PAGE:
CDC: Babies Don't Get Enough Vitamin D
Just 1% to 13% of Infants Are Given Supplements
WebMD News Archive
March 22, 2010 -- As few as one in five formula-fed babies and one in 20 breastfed babies are getting as much vitamin D in their diets as the nation's leading pediatricians' group now calls for, the CDC says.
In 2008, the American Academy of Pediatrics doubled its recommended daily intake of the vitamin for infants and children from 200 to 400 international units (IU) a day.
But according to the CDC estimate, only 5% to 13% of breastfed infants and 20% to 37% of formula-fed babies are getting enough vitamin D to meet the new guidelines.
CDC researchers analyzed data from a nationwide survey of infant feeding practices conducted between 2005 and 2007 to estimate how many babies were getting enough vitamin D in their diets during their first year of life.
The investigation found vitamin D supplementation to be quite low, even among exclusively breastfed babies.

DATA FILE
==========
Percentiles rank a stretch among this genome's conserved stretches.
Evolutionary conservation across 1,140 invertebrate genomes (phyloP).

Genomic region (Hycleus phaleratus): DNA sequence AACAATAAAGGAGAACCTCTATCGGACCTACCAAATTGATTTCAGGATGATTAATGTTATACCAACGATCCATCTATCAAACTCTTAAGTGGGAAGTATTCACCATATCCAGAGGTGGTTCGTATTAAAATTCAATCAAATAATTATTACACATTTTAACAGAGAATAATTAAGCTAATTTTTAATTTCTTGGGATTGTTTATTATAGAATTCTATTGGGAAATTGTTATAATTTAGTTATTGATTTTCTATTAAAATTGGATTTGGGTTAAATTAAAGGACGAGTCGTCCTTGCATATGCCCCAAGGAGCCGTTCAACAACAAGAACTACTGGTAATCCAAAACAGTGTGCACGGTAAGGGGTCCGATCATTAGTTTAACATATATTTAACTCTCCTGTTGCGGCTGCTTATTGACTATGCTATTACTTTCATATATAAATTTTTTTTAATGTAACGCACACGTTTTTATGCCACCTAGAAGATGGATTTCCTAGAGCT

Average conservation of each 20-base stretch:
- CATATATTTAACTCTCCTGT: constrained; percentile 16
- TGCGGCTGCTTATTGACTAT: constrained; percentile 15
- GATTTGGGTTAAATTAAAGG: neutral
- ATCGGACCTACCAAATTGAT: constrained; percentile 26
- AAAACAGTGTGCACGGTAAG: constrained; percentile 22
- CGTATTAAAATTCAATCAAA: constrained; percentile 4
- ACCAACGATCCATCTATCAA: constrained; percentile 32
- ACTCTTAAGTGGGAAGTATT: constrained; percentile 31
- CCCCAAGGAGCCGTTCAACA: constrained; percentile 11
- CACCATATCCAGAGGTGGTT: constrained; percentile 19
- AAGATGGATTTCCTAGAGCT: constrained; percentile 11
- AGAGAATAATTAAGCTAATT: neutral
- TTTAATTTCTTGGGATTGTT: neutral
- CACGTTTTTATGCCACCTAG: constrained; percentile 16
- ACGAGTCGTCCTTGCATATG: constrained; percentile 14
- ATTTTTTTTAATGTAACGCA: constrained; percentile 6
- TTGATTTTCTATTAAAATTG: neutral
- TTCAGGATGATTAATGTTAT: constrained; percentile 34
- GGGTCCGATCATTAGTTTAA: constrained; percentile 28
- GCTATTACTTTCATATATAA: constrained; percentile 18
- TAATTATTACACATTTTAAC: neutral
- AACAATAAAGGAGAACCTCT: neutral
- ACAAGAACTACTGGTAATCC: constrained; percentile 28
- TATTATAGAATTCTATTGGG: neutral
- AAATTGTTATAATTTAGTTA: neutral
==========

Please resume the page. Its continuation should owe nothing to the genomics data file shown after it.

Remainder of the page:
Just 1% to 4% of the formula-fed babies and 5% to 13% of babies getting only breast milk were receiving vitamin D supplements.
Because breast milk contains very low levels of vitamin D, supplementation is recommended.
Babies who drink 34 ounces (1 liter) a day of formula get enough of the vitamin to meet the new recommendations. But only a third of the babies in the survey drank this much formula, says the CDC’s Cria G. Perrine, PhD, who led the study team.
“Breastfed infants definitely need a vitamin D supplement, and most formula-fed infants probably need supplementation too to get 400 IU a day,” she tells WebMD.
Sources of Vitamin D
Food sources of vitamin D include fatty fish, eggs, and milk. But even adults have a hard time getting the recommended levels of the vitamin through food alone.
The body also makes its own vitamin D when exposed to ultraviolet B (UBV) rays from the sun.
But the American Academy of Pediatrics recommends that children under the age of 6 months avoid sun exposure and wear protective clothing and sunscreen when in the sun to avoid burning.
While some have questioned these guidelines, Perrine says they are not likely to change because of concerns about the dangers of early-life sun exposure.